A fourth key attribute is tax-base equalization. In laymen’s terms this means that districts with low property values receive more of their funding through state aid than districts with high property values. In other words, poor districts receive more aid per pupil and rich districts receive less. As demonstrated in the final section of this report, this attribute is a consistent feature of Wisconsin school finance in recent history.

A fifth key attribute is a lack of predictability. Though the fundamental workings of the school aid formula are relatively consistent, the impact on specific districts is dependent on:

  • Politics: How much money will the Legislature put into school aids? How much will the Legislature increase per-pupil revenue limits? Will categorical aids continue to be funded? Should all categorical aids continue to be funded?
  • Enrollment: How many students live in the district? How many will attend traditional public schools? Are enrollments rising or declining? What about total statewide enrollment?
  • Property values: Is the school district getting richer or poorer? What about other school districts? Is the school district gaining or losing on the state average over time?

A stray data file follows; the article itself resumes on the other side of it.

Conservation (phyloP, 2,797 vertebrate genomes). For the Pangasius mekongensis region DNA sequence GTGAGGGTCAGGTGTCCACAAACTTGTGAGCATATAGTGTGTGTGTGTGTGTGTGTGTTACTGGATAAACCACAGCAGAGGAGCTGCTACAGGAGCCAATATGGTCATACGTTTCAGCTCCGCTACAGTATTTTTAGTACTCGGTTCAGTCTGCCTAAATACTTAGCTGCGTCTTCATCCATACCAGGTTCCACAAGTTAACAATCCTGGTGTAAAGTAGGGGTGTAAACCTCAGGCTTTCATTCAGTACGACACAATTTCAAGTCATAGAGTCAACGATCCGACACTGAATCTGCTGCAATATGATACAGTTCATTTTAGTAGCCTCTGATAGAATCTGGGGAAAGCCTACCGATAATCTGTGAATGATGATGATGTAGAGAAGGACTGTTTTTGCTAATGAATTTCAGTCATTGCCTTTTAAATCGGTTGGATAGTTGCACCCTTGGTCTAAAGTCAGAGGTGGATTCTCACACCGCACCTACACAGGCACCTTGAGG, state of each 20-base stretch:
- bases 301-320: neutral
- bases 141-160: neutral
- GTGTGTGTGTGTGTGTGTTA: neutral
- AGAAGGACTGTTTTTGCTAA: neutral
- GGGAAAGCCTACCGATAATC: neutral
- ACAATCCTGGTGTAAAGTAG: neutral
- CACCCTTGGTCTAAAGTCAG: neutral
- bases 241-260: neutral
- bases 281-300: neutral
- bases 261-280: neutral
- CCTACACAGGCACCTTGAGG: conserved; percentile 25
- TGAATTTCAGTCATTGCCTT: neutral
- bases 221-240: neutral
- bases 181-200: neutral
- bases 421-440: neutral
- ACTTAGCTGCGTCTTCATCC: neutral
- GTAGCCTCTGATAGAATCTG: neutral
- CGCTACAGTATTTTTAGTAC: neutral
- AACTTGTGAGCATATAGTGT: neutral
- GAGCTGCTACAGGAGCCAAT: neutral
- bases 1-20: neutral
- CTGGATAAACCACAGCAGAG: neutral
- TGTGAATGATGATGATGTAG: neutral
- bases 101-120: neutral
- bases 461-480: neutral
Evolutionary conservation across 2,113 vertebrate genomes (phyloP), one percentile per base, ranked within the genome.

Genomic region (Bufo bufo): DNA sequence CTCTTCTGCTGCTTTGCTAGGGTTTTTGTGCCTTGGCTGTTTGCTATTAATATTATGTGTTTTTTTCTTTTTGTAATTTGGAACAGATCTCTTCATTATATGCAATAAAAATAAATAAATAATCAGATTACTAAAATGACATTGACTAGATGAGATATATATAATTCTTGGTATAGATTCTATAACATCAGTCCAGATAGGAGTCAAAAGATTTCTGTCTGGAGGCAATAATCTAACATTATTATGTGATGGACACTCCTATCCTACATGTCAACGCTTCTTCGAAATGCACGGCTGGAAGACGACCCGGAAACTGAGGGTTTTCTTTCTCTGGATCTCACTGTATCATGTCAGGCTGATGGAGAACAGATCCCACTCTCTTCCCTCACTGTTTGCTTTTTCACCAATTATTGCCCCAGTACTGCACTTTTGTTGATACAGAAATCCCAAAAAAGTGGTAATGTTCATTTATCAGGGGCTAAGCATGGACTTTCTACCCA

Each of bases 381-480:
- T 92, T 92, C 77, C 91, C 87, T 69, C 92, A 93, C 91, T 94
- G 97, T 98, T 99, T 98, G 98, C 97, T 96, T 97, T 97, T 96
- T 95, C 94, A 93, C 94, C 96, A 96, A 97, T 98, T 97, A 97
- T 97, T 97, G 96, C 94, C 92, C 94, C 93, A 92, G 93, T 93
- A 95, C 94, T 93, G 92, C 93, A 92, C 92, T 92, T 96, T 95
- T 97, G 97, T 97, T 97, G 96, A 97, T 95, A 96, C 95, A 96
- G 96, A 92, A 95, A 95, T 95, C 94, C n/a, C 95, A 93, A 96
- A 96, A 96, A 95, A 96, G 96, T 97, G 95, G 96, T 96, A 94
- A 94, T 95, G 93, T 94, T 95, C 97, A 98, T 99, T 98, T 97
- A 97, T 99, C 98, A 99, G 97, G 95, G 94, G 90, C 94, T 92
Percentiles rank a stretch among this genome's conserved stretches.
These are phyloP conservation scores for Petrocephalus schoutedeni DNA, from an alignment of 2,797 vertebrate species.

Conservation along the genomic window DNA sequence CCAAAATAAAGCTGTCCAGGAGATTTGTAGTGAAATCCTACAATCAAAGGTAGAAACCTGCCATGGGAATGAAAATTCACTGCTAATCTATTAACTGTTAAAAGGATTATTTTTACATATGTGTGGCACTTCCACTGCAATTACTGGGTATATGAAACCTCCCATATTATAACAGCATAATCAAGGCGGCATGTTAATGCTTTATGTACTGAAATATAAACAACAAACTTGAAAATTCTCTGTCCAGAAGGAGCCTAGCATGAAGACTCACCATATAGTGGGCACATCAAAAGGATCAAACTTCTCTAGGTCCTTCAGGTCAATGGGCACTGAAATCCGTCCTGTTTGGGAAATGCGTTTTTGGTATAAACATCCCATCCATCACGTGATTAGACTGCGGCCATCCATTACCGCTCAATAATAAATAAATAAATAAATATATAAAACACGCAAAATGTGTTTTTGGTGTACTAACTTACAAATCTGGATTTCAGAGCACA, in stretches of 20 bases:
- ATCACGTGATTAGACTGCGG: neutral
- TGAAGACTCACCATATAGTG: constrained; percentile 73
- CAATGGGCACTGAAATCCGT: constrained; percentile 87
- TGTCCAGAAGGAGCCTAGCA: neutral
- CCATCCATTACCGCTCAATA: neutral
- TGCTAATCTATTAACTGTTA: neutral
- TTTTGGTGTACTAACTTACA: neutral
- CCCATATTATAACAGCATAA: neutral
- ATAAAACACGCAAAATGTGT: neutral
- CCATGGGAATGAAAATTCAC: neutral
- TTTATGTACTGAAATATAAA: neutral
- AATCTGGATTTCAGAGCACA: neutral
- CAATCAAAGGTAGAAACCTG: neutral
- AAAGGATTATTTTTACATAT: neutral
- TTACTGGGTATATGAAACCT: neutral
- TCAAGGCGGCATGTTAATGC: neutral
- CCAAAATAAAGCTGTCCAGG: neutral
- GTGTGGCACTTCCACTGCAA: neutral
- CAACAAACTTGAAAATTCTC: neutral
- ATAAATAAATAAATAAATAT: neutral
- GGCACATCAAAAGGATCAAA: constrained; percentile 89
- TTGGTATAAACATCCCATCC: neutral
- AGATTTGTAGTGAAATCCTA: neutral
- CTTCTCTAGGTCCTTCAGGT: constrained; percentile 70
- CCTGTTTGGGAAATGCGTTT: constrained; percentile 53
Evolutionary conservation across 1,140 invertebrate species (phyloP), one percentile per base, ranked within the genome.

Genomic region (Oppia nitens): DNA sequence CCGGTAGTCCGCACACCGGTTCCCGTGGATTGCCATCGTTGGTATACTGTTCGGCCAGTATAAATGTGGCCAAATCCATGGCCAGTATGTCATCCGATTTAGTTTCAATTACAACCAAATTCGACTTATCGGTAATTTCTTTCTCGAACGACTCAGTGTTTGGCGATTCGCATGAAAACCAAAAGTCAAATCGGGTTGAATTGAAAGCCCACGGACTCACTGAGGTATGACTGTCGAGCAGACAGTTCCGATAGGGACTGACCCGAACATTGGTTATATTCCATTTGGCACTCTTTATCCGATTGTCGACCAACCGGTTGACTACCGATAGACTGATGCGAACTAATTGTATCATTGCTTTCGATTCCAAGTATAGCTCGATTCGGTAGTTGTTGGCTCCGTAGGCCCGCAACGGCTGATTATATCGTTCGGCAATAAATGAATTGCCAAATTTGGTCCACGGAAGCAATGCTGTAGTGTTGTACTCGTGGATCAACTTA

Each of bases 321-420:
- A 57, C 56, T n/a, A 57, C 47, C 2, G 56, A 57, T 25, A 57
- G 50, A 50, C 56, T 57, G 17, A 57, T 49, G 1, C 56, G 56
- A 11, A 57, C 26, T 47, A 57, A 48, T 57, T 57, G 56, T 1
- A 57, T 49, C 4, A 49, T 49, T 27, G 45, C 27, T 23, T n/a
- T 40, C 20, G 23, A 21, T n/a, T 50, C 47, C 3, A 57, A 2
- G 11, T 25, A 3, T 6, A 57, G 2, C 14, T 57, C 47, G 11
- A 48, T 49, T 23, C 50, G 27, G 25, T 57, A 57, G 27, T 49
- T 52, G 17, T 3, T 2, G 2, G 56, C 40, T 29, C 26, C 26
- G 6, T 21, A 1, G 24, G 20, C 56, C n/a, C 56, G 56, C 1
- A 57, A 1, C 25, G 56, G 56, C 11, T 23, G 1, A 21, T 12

The final key attribute of Wisconsin’s school finance is the increasing use of categorical aids that exist outside the school aid formula to fund specific programs and students. In 2000-’01, Wisconsin spent about 11 cents in categorical aids for every dollar spent on equalization aid; in 2011-’12, the state spent 18 cents in categorical aids per dollar spent on equalization aid. The growing use of categorical aids to fund specific programming such as the SAGE small class-size program suggests that the overall goal of Wisconsin education finance is gradually shifting away from tax-base equalization and toward the funding of specific programs. Notably, categorical aids have been favored across the political spectrum as a vehicle to fund favored reforms. Rarely are categorical aids defunded.

At its most basic level, the goal of education finance in Wisconsin is simple: Fund the free education guaranteed to Wisconsin pupils in the state constitution. But that basic goal begs many questions. Is the goal to fund individual districts, schools or pupils? What exactly is meant by public education? Can public education occur in a nonpublic school? How does the public know that a uniform level of education is funded? The scope of this report is to give readers a base level of knowledge of school finance that helps them better consider these questions.

Read the full report here.

Russ Kava and Rick Olin, “Local Government Expenditure and Revenue Limits,” Madison, Wis., Wisconsin Legislative Fiscal Bureau, 2013.


Wisconsin Information Network for Successful Schools, http://winss.dpi.wi.gov/, and author’s calculations.

State Aid to School Districts, Wisconsin Legislative Fiscal Bureau, January 2011.

Wisconsin Department of Public Instruction, Custom Referenda/Resolution Reports, http://www2.dpi.state.wi.us/sfsref/ref_Home.aspx.